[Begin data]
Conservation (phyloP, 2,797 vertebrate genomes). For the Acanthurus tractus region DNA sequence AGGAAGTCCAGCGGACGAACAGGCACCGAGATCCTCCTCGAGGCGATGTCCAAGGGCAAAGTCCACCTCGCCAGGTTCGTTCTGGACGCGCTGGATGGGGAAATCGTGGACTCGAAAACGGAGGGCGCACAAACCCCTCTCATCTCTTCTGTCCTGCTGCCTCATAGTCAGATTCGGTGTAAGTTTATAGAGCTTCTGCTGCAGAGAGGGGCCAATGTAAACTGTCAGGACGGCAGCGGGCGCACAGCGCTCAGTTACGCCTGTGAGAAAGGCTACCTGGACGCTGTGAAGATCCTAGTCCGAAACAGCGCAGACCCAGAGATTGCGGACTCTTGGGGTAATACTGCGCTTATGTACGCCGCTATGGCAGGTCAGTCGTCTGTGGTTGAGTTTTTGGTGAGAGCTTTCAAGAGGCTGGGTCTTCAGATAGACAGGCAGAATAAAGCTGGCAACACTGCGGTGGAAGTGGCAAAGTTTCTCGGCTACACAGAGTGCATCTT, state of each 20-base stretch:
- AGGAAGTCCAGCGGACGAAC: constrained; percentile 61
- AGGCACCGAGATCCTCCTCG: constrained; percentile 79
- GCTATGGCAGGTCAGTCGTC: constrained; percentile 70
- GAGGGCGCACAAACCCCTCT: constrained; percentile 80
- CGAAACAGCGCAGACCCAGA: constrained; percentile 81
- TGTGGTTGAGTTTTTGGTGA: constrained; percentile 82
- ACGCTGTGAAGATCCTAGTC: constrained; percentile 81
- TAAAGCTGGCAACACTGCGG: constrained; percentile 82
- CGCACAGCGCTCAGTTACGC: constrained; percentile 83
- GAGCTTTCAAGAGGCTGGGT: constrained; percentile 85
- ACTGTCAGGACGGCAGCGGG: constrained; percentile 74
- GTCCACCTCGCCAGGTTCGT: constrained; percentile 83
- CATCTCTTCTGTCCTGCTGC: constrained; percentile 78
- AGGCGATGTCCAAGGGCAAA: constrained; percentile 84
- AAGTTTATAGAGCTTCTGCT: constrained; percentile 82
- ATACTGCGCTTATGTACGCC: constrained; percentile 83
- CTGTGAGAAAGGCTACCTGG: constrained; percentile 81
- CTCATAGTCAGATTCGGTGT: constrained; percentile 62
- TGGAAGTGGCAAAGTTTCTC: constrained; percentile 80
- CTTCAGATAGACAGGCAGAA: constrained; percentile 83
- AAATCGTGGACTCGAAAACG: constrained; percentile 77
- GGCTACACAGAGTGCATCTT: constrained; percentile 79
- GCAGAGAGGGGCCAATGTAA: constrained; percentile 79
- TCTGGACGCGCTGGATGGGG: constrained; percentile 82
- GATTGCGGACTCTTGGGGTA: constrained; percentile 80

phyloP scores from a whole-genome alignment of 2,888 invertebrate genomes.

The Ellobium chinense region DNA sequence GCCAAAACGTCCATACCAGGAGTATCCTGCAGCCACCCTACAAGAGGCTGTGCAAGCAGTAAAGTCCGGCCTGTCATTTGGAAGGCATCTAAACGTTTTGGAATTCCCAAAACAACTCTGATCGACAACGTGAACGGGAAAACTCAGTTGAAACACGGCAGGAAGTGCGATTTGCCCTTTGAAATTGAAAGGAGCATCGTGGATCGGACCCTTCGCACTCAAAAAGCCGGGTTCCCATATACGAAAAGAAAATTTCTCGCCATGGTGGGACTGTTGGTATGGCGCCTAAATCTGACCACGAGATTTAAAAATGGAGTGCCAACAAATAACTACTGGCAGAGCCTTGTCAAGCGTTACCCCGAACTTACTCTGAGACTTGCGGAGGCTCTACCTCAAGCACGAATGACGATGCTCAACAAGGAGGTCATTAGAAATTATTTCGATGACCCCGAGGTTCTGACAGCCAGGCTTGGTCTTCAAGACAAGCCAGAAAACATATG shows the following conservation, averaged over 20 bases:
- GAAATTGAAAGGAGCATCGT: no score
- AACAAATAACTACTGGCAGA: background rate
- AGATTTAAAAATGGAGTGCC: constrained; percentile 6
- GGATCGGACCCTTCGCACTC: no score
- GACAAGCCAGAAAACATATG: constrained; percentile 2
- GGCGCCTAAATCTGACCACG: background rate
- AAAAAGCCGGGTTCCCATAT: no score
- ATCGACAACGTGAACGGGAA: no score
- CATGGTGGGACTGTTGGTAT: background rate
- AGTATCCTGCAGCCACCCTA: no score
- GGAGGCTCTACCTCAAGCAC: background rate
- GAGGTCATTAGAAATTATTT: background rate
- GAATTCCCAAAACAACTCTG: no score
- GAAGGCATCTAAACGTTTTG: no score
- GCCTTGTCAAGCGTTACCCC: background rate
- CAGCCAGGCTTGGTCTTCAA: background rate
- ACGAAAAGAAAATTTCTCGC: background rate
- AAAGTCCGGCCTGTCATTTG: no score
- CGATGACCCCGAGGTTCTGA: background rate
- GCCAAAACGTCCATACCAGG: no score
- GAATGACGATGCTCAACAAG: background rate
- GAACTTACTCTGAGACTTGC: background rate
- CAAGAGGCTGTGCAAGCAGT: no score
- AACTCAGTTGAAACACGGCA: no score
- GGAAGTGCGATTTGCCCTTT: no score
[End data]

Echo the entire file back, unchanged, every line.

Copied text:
Conservation (phyloP, 2,797 vertebrate genomes). For the Acanthurus tractus region DNA sequence AGGAAGTCCAGCGGACGAACAGGCACCGAGATCCTCCTCGAGGCGATGTCCAAGGGCAAAGTCCACCTCGCCAGGTTCGTTCTGGACGCGCTGGATGGGGAAATCGTGGACTCGAAAACGGAGGGCGCACAAACCCCTCTCATCTCTTCTGTCCTGCTGCCTCATAGTCAGATTCGGTGTAAGTTTATAGAGCTTCTGCTGCAGAGAGGGGCCAATGTAAACTGTCAGGACGGCAGCGGGCGCACAGCGCTCAGTTACGCCTGTGAGAAAGGCTACCTGGACGCTGTGAAGATCCTAGTCCGAAACAGCGCAGACCCAGAGATTGCGGACTCTTGGGGTAATACTGCGCTTATGTACGCCGCTATGGCAGGTCAGTCGTCTGTGGTTGAGTTTTTGGTGAGAGCTTTCAAGAGGCTGGGTCTTCAGATAGACAGGCAGAATAAAGCTGGCAACACTGCGGTGGAAGTGGCAAAGTTTCTCGGCTACACAGAGTGCATCTT, state of each 20-base stretch:
- AGGAAGTCCAGCGGACGAAC: constrained; percentile 61
- AGGCACCGAGATCCTCCTCG: constrained; percentile 79
- GCTATGGCAGGTCAGTCGTC: constrained; percentile 70
- GAGGGCGCACAAACCCCTCT: constrained; percentile 80
- CGAAACAGCGCAGACCCAGA: constrained; percentile 81
- TGTGGTTGAGTTTTTGGTGA: constrained; percentile 82
- ACGCTGTGAAGATCCTAGTC: constrained; percentile 81
- TAAAGCTGGCAACACTGCGG: constrained; percentile 82
- CGCACAGCGCTCAGTTACGC: constrained; percentile 83
- GAGCTTTCAAGAGGCTGGGT: constrained; percentile 85
- ACTGTCAGGACGGCAGCGGG: constrained; percentile 74
- GTCCACCTCGCCAGGTTCGT: constrained; percentile 83
- CATCTCTTCTGTCCTGCTGC: constrained; percentile 78
- AGGCGATGTCCAAGGGCAAA: constrained; percentile 84
- AAGTTTATAGAGCTTCTGCT: constrained; percentile 82
- ATACTGCGCTTATGTACGCC: constrained; percentile 83
- CTGTGAGAAAGGCTACCTGG: constrained; percentile 81
- CTCATAGTCAGATTCGGTGT: constrained; percentile 62
- TGGAAGTGGCAAAGTTTCTC: constrained; percentile 80
- CTTCAGATAGACAGGCAGAA: constrained; percentile 83
- AAATCGTGGACTCGAAAACG: constrained; percentile 77
- GGCTACACAGAGTGCATCTT: constrained; percentile 79
- GCAGAGAGGGGCCAATGTAA: constrained; percentile 79
- TCTGGACGCGCTGGATGGGG: constrained; percentile 82
- GATTGCGGACTCTTGGGGTA: constrained; percentile 80

phyloP scores from a whole-genome alignment of 2,888 invertebrate genomes.

The Ellobium chinense region DNA sequence GCCAAAACGTCCATACCAGGAGTATCCTGCAGCCACCCTACAAGAGGCTGTGCAAGCAGTAAAGTCCGGCCTGTCATTTGGAAGGCATCTAAACGTTTTGGAATTCCCAAAACAACTCTGATCGACAACGTGAACGGGAAAACTCAGTTGAAACACGGCAGGAAGTGCGATTTGCCCTTTGAAATTGAAAGGAGCATCGTGGATCGGACCCTTCGCACTCAAAAAGCCGGGTTCCCATATACGAAAAGAAAATTTCTCGCCATGGTGGGACTGTTGGTATGGCGCCTAAATCTGACCACGAGATTTAAAAATGGAGTGCCAACAAATAACTACTGGCAGAGCCTTGTCAAGCGTTACCCCGAACTTACTCTGAGACTTGCGGAGGCTCTACCTCAAGCACGAATGACGATGCTCAACAAGGAGGTCATTAGAAATTATTTCGATGACCCCGAGGTTCTGACAGCCAGGCTTGGTCTTCAAGACAAGCCAGAAAACATATG shows the following conservation, averaged over 20 bases:
- GAAATTGAAAGGAGCATCGT: no score
- AACAAATAACTACTGGCAGA: background rate
- AGATTTAAAAATGGAGTGCC: constrained; percentile 6
- GGATCGGACCCTTCGCACTC: no score
- GACAAGCCAGAAAACATATG: constrained; percentile 2
- GGCGCCTAAATCTGACCACG: background rate
- AAAAAGCCGGGTTCCCATAT: no score
- ATCGACAACGTGAACGGGAA: no score
- CATGGTGGGACTGTTGGTAT: background rate
- AGTATCCTGCAGCCACCCTA: no score
- GGAGGCTCTACCTCAAGCAC: background rate
- GAGGTCATTAGAAATTATTT: background rate
- GAATTCCCAAAACAACTCTG: no score
- GAAGGCATCTAAACGTTTTG: no score
- GCCTTGTCAAGCGTTACCCC: background rate
- CAGCCAGGCTTGGTCTTCAA: background rate
- ACGAAAAGAAAATTTCTCGC: background rate
- AAAGTCCGGCCTGTCATTTG: no score
- CGATGACCCCGAGGTTCTGA: background rate
- GCCAAAACGTCCATACCAGG: no score
- GAATGACGATGCTCAACAAG: background rate
- GAACTTACTCTGAGACTTGC: background rate
- CAAGAGGCTGTGCAAGCAGT: no score
- AACTCAGTTGAAACACGGCA: no score
- GGAAGTGCGATTTGCCCTTT: no score